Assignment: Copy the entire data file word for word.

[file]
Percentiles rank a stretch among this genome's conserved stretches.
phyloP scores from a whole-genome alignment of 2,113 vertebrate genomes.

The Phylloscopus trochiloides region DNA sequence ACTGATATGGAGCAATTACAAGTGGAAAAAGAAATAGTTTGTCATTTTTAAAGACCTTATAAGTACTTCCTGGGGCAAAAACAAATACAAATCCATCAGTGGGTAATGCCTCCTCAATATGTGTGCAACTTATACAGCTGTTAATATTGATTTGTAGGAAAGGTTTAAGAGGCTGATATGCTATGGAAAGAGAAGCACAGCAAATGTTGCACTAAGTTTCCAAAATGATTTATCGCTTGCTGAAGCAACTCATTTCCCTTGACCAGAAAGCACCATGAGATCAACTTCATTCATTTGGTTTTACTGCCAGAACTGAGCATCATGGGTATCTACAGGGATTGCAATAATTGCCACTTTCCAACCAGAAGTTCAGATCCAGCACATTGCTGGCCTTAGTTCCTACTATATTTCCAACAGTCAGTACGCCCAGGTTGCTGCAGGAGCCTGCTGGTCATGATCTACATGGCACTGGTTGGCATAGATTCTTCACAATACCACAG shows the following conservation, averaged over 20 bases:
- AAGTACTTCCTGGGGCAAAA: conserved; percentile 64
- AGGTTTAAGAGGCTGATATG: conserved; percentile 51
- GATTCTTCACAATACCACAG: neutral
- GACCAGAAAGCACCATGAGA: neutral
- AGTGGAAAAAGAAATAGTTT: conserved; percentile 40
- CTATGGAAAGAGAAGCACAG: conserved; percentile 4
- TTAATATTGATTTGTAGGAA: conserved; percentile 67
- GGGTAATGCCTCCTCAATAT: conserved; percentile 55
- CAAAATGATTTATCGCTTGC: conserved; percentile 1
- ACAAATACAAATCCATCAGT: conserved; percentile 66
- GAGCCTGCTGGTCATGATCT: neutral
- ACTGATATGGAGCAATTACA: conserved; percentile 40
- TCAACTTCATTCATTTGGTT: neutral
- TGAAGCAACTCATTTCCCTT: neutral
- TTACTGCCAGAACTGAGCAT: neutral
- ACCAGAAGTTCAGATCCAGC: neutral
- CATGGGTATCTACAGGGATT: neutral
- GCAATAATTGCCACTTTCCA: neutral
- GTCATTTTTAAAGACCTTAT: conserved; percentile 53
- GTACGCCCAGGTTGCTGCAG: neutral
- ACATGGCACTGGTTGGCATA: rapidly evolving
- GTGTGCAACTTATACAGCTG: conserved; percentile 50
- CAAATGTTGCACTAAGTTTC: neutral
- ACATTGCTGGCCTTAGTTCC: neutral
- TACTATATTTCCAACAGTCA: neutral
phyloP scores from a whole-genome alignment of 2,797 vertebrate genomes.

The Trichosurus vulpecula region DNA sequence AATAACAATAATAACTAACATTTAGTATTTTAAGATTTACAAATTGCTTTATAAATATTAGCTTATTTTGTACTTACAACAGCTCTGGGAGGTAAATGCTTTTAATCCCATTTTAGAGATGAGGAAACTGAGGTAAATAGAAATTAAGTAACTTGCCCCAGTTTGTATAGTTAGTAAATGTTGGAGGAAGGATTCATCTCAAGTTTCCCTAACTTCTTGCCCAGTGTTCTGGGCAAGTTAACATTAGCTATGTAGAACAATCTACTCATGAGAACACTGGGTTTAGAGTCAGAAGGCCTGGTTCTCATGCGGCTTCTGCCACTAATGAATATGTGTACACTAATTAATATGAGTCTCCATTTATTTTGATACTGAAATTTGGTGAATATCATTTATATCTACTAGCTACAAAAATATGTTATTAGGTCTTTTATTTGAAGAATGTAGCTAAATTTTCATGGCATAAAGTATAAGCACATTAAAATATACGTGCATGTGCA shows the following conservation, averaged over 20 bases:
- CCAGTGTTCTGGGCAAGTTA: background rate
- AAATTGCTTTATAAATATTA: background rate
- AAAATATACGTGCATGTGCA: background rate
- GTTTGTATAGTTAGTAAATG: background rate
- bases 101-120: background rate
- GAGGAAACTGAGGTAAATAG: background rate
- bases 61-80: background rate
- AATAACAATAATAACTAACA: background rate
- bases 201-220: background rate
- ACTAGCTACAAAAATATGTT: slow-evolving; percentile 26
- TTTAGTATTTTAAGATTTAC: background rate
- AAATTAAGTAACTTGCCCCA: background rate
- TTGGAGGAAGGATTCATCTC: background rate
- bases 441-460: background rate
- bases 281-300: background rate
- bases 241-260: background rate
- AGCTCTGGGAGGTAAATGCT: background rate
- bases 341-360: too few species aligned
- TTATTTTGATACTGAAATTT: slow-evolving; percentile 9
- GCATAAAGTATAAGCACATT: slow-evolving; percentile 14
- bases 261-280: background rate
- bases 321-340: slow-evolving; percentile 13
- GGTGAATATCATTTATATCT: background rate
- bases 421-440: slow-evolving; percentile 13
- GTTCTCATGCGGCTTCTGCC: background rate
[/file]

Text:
Percentiles rank a stretch among this genome's conserved stretches.
phyloP scores from a whole-genome alignment of 2,113 vertebrate genomes.

The Phylloscopus trochiloides region DNA sequence ACTGATATGGAGCAATTACAAGTGGAAAAAGAAATAGTTTGTCATTTTTAAAGACCTTATAAGTACTTCCTGGGGCAAAAACAAATACAAATCCATCAGTGGGTAATGCCTCCTCAATATGTGTGCAACTTATACAGCTGTTAATATTGATTTGTAGGAAAGGTTTAAGAGGCTGATATGCTATGGAAAGAGAAGCACAGCAAATGTTGCACTAAGTTTCCAAAATGATTTATCGCTTGCTGAAGCAACTCATTTCCCTTGACCAGAAAGCACCATGAGATCAACTTCATTCATTTGGTTTTACTGCCAGAACTGAGCATCATGGGTATCTACAGGGATTGCAATAATTGCCACTTTCCAACCAGAAGTTCAGATCCAGCACATTGCTGGCCTTAGTTCCTACTATATTTCCAACAGTCAGTACGCCCAGGTTGCTGCAGGAGCCTGCTGGTCATGATCTACATGGCACTGGTTGGCATAGATTCTTCACAATACCACAG shows the following conservation, averaged over 20 bases:
- AAGTACTTCCTGGGGCAAAA: conserved; percentile 64
- AGGTTTAAGAGGCTGATATG: conserved; percentile 51
- GATTCTTCACAATACCACAG: neutral
- GACCAGAAAGCACCATGAGA: neutral
- AGTGGAAAAAGAAATAGTTT: conserved; percentile 40
- CTATGGAAAGAGAAGCACAG: conserved; percentile 4
- TTAATATTGATTTGTAGGAA: conserved; percentile 67
- GGGTAATGCCTCCTCAATAT: conserved; percentile 55
- CAAAATGATTTATCGCTTGC: conserved; percentile 1
- ACAAATACAAATCCATCAGT: conserved; percentile 66
- GAGCCTGCTGGTCATGATCT: neutral
- ACTGATATGGAGCAATTACA: conserved; percentile 40
- TCAACTTCATTCATTTGGTT: neutral
- TGAAGCAACTCATTTCCCTT: neutral
- TTACTGCCAGAACTGAGCAT: neutral
- ACCAGAAGTTCAGATCCAGC: neutral
- CATGGGTATCTACAGGGATT: neutral
- GCAATAATTGCCACTTTCCA: neutral
- GTCATTTTTAAAGACCTTAT: conserved; percentile 53
- GTACGCCCAGGTTGCTGCAG: neutral
- ACATGGCACTGGTTGGCATA: rapidly evolving
- GTGTGCAACTTATACAGCTG: conserved; percentile 50
- CAAATGTTGCACTAAGTTTC: neutral
- ACATTGCTGGCCTTAGTTCC: neutral
- TACTATATTTCCAACAGTCA: neutral
phyloP scores from a whole-genome alignment of 2,797 vertebrate genomes.

The Trichosurus vulpecula region DNA sequence AATAACAATAATAACTAACATTTAGTATTTTAAGATTTACAAATTGCTTTATAAATATTAGCTTATTTTGTACTTACAACAGCTCTGGGAGGTAAATGCTTTTAATCCCATTTTAGAGATGAGGAAACTGAGGTAAATAGAAATTAAGTAACTTGCCCCAGTTTGTATAGTTAGTAAATGTTGGAGGAAGGATTCATCTCAAGTTTCCCTAACTTCTTGCCCAGTGTTCTGGGCAAGTTAACATTAGCTATGTAGAACAATCTACTCATGAGAACACTGGGTTTAGAGTCAGAAGGCCTGGTTCTCATGCGGCTTCTGCCACTAATGAATATGTGTACACTAATTAATATGAGTCTCCATTTATTTTGATACTGAAATTTGGTGAATATCATTTATATCTACTAGCTACAAAAATATGTTATTAGGTCTTTTATTTGAAGAATGTAGCTAAATTTTCATGGCATAAAGTATAAGCACATTAAAATATACGTGCATGTGCA shows the following conservation, averaged over 20 bases:
- CCAGTGTTCTGGGCAAGTTA: background rate
- AAATTGCTTTATAAATATTA: background rate
- AAAATATACGTGCATGTGCA: background rate
- GTTTGTATAGTTAGTAAATG: background rate
- bases 101-120: background rate
- GAGGAAACTGAGGTAAATAG: background rate
- bases 61-80: background rate
- AATAACAATAATAACTAACA: background rate
- bases 201-220: background rate
- ACTAGCTACAAAAATATGTT: slow-evolving; percentile 26
- TTTAGTATTTTAAGATTTAC: background rate
- AAATTAAGTAACTTGCCCCA: background rate
- TTGGAGGAAGGATTCATCTC: background rate
- bases 441-460: background rate
- bases 281-300: background rate
- bases 241-260: background rate
- AGCTCTGGGAGGTAAATGCT: background rate
- bases 341-360: too few species aligned
- TTATTTTGATACTGAAATTT: slow-evolving; percentile 9
- GCATAAAGTATAAGCACATT: slow-evolving; percentile 14
- bases 261-280: background rate
- bases 321-340: slow-evolving; percentile 13
- GGTGAATATCATTTATATCT: background rate
- bases 421-440: slow-evolving; percentile 13
- GTTCTCATGCGGCTTCTGCC: background rate